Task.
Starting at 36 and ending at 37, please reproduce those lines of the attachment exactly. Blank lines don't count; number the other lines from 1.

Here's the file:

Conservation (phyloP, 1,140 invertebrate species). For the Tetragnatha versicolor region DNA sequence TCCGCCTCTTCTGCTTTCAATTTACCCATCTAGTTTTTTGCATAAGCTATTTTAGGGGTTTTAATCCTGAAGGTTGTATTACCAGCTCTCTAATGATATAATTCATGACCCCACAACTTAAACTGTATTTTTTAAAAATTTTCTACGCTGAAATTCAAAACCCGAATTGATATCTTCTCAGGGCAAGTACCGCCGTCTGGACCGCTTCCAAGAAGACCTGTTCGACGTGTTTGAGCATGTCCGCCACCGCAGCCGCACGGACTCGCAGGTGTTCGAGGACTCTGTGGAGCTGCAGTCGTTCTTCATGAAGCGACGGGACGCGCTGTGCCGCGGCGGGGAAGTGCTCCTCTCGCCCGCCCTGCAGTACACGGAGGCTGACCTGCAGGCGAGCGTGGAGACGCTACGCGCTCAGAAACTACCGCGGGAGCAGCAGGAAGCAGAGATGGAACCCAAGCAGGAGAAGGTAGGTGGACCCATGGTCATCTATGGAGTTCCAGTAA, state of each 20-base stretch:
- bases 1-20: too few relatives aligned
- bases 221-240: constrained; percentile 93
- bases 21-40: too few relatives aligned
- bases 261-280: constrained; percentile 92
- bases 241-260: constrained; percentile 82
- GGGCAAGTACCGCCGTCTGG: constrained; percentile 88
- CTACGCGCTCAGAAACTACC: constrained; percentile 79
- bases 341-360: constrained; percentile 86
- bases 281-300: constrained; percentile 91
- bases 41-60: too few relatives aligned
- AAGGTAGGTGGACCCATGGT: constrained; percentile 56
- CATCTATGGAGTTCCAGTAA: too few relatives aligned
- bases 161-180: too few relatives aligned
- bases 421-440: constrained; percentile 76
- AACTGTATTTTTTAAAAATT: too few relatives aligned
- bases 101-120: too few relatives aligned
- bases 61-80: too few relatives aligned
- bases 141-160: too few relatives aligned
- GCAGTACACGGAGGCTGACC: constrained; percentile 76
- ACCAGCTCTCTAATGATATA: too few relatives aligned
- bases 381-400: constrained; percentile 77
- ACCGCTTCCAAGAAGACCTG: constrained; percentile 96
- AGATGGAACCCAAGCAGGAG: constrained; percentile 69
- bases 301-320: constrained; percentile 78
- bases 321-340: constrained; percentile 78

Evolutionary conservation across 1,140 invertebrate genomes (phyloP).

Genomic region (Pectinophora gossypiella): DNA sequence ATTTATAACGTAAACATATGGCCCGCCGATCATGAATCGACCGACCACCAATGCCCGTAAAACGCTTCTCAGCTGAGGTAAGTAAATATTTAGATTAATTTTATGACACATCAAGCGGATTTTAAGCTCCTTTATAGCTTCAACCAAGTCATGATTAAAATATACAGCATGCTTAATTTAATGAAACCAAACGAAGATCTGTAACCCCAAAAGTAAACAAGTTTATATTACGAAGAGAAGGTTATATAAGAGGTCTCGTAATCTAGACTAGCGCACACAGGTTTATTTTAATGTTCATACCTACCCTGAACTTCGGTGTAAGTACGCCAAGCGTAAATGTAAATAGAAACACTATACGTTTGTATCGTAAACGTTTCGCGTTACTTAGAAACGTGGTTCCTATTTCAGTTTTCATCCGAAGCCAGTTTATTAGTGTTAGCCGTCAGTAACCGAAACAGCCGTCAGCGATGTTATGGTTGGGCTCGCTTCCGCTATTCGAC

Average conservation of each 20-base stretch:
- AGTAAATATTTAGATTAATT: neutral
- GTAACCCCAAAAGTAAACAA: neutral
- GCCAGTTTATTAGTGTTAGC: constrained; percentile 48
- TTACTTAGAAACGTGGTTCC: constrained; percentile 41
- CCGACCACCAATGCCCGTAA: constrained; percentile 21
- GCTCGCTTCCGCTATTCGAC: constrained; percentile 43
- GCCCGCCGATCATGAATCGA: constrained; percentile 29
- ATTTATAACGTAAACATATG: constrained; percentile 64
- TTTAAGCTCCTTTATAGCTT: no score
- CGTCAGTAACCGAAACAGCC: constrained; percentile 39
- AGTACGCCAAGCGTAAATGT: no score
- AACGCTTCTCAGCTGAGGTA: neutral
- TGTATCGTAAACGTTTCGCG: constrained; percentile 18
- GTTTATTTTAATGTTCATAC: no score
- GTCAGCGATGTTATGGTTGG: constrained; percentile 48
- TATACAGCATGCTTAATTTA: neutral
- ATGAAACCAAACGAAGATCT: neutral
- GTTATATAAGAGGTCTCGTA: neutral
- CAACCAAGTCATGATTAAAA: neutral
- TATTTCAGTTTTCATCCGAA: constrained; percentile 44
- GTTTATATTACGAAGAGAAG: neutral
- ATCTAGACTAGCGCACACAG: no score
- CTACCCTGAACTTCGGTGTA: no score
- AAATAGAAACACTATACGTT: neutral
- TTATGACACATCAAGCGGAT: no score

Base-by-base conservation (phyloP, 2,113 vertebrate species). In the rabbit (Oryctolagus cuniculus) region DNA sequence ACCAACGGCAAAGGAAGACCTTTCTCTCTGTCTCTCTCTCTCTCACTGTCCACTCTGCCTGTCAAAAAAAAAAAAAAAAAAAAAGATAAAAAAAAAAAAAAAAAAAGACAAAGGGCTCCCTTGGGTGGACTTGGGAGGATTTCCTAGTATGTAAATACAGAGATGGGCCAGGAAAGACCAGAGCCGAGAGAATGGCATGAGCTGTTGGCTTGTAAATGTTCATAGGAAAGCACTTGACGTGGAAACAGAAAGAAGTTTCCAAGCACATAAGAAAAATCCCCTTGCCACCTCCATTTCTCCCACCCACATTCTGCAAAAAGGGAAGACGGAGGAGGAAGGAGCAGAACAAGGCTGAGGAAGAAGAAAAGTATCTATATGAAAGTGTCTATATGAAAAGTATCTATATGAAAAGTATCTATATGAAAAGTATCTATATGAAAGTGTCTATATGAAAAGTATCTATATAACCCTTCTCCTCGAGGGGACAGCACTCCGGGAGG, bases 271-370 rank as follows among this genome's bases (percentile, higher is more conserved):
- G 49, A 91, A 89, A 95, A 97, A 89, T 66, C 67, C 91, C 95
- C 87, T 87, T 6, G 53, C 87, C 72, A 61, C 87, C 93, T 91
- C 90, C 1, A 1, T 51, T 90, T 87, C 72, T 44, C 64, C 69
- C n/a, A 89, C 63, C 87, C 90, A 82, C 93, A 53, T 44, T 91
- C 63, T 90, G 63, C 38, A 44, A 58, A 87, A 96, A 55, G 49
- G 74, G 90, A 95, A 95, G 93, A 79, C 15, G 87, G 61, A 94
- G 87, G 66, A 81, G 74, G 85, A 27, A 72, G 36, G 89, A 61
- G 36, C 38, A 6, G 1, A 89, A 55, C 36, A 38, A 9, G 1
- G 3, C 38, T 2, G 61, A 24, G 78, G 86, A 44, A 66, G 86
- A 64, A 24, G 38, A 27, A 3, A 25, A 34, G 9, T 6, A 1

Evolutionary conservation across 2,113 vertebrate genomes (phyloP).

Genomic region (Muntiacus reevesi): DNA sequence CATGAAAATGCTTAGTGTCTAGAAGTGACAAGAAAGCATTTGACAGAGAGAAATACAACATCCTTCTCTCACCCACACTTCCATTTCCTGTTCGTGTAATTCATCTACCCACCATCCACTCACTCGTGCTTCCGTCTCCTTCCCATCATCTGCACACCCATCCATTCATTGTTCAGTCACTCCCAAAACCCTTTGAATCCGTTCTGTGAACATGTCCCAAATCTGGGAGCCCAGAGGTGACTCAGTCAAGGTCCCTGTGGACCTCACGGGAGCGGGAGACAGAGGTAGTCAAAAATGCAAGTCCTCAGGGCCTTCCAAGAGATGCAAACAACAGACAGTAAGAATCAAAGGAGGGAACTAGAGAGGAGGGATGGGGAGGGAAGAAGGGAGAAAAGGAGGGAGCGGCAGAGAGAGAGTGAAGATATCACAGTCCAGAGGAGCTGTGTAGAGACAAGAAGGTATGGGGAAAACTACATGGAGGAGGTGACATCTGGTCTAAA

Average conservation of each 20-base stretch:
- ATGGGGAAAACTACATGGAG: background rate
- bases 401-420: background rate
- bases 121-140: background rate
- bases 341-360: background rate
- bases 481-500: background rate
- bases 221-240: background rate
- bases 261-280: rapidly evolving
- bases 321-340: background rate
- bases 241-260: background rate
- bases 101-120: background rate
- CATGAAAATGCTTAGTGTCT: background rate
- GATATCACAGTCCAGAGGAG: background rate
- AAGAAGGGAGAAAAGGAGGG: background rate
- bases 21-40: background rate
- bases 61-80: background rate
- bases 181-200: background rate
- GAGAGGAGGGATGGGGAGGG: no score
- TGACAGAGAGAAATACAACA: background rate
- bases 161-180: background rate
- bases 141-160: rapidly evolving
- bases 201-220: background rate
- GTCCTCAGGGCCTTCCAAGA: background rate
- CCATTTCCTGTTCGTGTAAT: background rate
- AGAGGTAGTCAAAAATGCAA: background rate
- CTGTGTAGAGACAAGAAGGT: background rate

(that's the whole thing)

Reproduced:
- GCCCGCCGATCATGAATCGA: constrained; percentile 29
- ATTTATAACGTAAACATATG: constrained; percentile 64